8. Gravatar of ssumner ssumner
    30. October 2019 at 11:02

    Rayward, I’d rather have the market determine what we “need” than some random commenter.

  9. Gravatar of Christian List Christian List
    30. October 2019 at 12:45


    Have you always believed that redistribution is a good idea?

    The idea somehow doesn’t suit you. Is the idea relatively new, say a few years old, or have you always believed in it?

    It seems to me that the zeitgeist hasn’t quite bypassed you either.

    Don’t tell me that you are a redistribution campaigner of the first hour.

    How much redistribution do you want? And what’s the point of redistribution anyhow?

    If I hear that monstrous word again, I drop down dead.

  10. Gravatar of Philo Philo
    30. October 2019 at 13:52

    I assume that ‘spending’ means *buying consumption goods or services*? Then why is the “propensity to spend” supposed to be important? A poor person might spend an extra dollar on consumption while a rich person would exchange it for a capital good (such as a financial asset—stock or bond). I am assuming that ‘spending’ is defined so as to exclude the latter action (which can be called, instead, “investment”). But the dollar is still being exchanged for something; why is it macroeconomically important *for what*?

    Or maybe the rich person will just sit on the extra dollar—add it to what he carries in his wallet or stuff it under his mattress. This is “currency-hoarding,” another possibility for dealing with an extra dollar. But the propensity of even rich people for such hoarding must be quite low; and the monetary authority can very easily offset any possible bad effects from it, inflating the money supply by a dollar.

    Or maybe the rich person will deposit the dollar in his bank account. But then, will not the bank have a very high propensity to increase its lending by at least a dollar? And what will the borrower do with the extra dollar that he borrows?

    I must be sorely in need of instruction in basic economics, for I do not at all understand the concern with “propensity to spend”!

  11. Gravatar of rayward rayward
    30. October 2019 at 14:24

    Yes, what we need. Sumner’s Austrian friends believe we need more markets, but Sumner denies having any Austrian friends, even though they were down the hall at Mercatus. Are we friends any more? What do we need? Rising asset prices? I’m more in favor of rising productivity and wages. Sumner and his monetarist friends seem to believe that rising asset prices are the path to prosperity. What do you believe?

  12. Gravatar of ssumner ssumner
    30. October 2019 at 15:07

    Christian, You asked:

    “The idea somehow doesn’t suit you.”

    LOL, a perfect example of how your mind works. How does one even converse with such a prejudiced person?

    Rayward, You said:

    “even though they were down the hall at Mercatus.”

    I live 2500 miles from “Mercatus”.

  13. Gravatar of Negation of Ideology Negation of Ideology
    30. October 2019 at 15:08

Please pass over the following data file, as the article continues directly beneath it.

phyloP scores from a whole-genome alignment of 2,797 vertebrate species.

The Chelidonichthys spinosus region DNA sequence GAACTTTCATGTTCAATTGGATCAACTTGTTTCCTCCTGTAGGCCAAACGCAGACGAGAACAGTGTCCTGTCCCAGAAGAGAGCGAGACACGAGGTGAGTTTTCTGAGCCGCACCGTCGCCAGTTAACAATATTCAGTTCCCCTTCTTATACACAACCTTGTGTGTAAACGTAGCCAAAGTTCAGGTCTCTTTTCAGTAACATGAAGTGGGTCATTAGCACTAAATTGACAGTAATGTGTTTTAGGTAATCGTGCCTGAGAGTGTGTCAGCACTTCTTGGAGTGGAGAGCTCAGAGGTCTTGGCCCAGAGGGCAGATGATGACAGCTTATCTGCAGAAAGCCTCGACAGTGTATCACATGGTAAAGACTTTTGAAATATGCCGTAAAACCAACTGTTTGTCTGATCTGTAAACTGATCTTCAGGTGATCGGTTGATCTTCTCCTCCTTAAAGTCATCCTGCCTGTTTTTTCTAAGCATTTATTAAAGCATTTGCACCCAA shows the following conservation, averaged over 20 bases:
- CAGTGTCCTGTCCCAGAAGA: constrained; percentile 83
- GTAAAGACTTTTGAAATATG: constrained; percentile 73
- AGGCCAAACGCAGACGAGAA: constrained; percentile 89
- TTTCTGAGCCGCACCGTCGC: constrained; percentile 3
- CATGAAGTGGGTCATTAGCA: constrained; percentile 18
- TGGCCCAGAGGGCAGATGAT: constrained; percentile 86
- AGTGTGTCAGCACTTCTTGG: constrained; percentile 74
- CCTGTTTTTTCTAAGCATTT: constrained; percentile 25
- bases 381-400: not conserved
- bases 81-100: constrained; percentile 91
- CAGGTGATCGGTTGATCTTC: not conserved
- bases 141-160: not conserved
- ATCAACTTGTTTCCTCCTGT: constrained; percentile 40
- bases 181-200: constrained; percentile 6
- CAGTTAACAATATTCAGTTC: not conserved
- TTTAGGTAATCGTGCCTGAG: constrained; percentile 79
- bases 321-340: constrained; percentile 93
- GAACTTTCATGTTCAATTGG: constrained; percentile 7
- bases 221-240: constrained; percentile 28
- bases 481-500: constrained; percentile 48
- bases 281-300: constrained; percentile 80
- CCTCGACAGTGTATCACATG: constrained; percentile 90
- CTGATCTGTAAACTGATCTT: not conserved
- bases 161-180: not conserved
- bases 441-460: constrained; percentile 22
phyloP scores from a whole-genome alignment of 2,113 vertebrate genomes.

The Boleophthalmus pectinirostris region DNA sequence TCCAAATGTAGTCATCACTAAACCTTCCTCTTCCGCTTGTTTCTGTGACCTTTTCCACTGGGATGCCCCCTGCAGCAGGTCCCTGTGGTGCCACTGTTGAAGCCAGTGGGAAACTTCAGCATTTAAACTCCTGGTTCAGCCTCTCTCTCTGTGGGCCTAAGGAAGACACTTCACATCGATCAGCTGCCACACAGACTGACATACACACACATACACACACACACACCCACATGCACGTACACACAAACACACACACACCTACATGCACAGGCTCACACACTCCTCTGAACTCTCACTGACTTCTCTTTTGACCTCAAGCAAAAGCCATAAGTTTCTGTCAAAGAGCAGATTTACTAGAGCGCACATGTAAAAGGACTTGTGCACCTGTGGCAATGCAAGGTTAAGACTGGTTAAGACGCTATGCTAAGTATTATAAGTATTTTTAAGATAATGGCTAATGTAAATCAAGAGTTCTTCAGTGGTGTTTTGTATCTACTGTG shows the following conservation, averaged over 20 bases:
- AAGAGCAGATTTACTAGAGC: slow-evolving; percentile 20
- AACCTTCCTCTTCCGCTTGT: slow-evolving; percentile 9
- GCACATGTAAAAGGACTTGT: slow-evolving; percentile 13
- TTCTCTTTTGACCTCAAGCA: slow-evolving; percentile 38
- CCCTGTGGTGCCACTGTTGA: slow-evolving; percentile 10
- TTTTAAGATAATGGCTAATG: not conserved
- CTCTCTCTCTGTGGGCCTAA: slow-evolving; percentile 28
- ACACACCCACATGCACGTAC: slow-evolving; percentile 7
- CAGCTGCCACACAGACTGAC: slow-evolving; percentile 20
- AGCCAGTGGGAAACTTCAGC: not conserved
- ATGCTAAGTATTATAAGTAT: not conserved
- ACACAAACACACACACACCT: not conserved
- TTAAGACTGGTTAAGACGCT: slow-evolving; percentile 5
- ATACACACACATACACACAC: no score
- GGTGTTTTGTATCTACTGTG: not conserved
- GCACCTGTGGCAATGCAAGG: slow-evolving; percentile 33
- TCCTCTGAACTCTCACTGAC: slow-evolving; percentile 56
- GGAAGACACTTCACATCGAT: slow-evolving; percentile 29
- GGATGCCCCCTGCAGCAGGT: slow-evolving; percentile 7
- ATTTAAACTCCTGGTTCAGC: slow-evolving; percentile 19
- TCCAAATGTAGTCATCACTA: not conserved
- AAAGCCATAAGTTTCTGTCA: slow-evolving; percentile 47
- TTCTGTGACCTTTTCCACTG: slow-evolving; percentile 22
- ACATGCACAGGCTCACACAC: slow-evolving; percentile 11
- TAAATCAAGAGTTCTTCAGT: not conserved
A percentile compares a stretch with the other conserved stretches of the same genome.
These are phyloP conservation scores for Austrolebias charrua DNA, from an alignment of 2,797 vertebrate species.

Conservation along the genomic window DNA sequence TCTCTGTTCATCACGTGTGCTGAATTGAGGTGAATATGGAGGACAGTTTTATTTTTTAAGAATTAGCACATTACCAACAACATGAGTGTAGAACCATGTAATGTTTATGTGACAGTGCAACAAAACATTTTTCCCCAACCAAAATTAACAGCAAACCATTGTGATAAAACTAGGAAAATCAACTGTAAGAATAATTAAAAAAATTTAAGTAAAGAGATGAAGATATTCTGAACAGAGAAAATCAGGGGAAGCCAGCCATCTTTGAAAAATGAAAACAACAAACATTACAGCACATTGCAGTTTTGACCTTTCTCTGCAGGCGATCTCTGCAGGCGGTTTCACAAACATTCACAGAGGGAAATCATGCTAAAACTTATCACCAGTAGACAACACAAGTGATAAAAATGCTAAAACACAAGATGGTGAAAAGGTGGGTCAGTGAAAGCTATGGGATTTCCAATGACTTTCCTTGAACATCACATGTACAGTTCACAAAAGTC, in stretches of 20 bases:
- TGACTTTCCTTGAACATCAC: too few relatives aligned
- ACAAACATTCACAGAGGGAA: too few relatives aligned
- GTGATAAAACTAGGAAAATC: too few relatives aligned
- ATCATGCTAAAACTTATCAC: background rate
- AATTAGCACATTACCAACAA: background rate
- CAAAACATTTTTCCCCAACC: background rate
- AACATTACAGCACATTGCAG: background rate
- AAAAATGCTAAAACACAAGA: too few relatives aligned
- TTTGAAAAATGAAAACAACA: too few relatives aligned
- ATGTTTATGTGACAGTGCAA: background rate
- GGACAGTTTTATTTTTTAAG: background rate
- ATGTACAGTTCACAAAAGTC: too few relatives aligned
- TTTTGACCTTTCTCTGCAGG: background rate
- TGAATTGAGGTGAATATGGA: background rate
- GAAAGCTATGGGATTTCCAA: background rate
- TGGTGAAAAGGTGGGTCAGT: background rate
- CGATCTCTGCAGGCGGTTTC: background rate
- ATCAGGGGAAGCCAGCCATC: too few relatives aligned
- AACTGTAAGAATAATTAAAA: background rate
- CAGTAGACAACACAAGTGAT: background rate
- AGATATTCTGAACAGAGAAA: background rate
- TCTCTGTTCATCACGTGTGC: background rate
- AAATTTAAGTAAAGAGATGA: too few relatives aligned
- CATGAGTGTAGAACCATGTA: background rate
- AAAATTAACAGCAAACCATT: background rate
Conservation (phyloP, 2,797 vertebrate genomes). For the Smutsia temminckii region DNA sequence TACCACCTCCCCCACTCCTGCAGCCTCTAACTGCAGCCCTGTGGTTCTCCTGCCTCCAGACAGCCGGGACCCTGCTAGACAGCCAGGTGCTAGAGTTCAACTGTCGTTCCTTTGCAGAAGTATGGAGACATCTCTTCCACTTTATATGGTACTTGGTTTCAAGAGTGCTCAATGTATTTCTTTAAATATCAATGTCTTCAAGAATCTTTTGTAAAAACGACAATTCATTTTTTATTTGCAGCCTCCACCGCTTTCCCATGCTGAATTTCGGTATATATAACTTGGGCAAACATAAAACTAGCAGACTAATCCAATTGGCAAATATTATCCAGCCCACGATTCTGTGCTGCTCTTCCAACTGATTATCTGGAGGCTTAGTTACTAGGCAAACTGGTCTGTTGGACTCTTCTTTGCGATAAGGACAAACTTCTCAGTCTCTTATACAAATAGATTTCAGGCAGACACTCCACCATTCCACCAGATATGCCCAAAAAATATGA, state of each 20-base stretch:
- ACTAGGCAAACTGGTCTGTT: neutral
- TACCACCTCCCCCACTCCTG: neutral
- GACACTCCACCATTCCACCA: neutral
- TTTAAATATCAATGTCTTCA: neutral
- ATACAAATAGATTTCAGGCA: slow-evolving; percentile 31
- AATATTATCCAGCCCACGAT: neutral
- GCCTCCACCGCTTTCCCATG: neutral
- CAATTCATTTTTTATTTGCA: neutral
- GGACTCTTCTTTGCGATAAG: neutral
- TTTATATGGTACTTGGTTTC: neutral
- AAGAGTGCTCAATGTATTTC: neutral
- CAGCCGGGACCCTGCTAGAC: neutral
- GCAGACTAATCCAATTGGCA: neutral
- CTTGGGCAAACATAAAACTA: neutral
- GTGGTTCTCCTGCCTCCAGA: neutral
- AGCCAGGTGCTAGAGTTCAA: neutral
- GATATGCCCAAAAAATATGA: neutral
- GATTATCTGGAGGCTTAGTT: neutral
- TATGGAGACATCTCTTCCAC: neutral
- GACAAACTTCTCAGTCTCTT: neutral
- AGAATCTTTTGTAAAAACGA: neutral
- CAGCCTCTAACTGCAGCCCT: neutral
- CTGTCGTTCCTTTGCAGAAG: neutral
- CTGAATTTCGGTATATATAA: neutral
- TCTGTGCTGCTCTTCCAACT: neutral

Scott – you say

    “A tax on investment will depress the propensity to investment”

    “PS. I’m not suggesting that redistribution is a bad idea; progressive consumption taxes and low wage subsidies have a lot of merit.”

    Couldn’t you design a if tax policy that redistributes and offsets the reduction in propensity to investment?

    Assume you start with the imaginary country from your previous post, where everyone has an $80,0000 wage. Assume they have a consumption tax in the form of unlimited pretax 401ks and no mandatory withdrawals by age. And let’s assume they have a balanced budget.

    After an election of a new redistributionist Congress, they pass a reform limiting the contribution to $50,000 per year and requiring anyone, regardless of age, with over $2 million in their 401ks to withdraw 4% of the amount over that per year, i.e., someone with $3 million would have to withdraw $40,000.

    And assume all of the extra revenue raised is deposited as an equal dividend in each citizen’s 401k at the end of the year. Wouldn’t that meet the redistributionist goal in addition to not reducing investment?

  14. Gravatar of ssumner ssumner
    31. October 2019 at 08:19

    Negation, That will still discourage investment, as the redistribution to lower income savers will not encourage them to save more. A simpler solution is just to tax the rich at a higher rate.

  15. Gravatar of Arilando Arilando
    31. October 2019 at 12:58

    On the “vulgar Keynesianism” post by Krugman, on the page there is a link to a reply by a defender (James K. Galbraith) of “vulgar Keynesianism”, but the link doesn’t work. Does anyone know where i can see this reply by Galbraith, if possible?

  16. Gravatar of Matthias Görgens Matthias Görgens
    31. October 2019 at 17:07

    Navigation: well, if you are looking for shiny new tax that mostly falls on the rich, and doesn’t burden the economy, start with a land value tax. That tax also has good support from all kinds of different economists across the spectrum.

    If that’s still not enough to find your pet projects, you can look at consumption taxes and wealth taxesy CO2 taxes and income taxes etc in order of merit.

    (Though be advised that there are some theoretical results that suggest lowering eg income taxes will increase land rents, and thus the yield of land value taxes. So levying any other taxes might or might not give you an increase in yield over a pure land value tax.)

  17. Gravatar of gorge gorge
    1. November 2019 at 04:27

    Atlas Shrugged teaches you everything you need to know about redistribution. Innovators are not the enemy.

  18. Gravatar of gorge gorge
    1. November 2019 at 04:29

    Capitalism should not, and has not, ever been about equality of outcome. It was always about equality of opportunity. And to succeed, it must remain so.

  19. Gravatar of BB BB
    1. November 2019 at 05:56

    I went and read some of his interviews, and you are correct. He openly spouts the view that taxing the rich is good because poor people are more likely to spend the money. Unfortunate.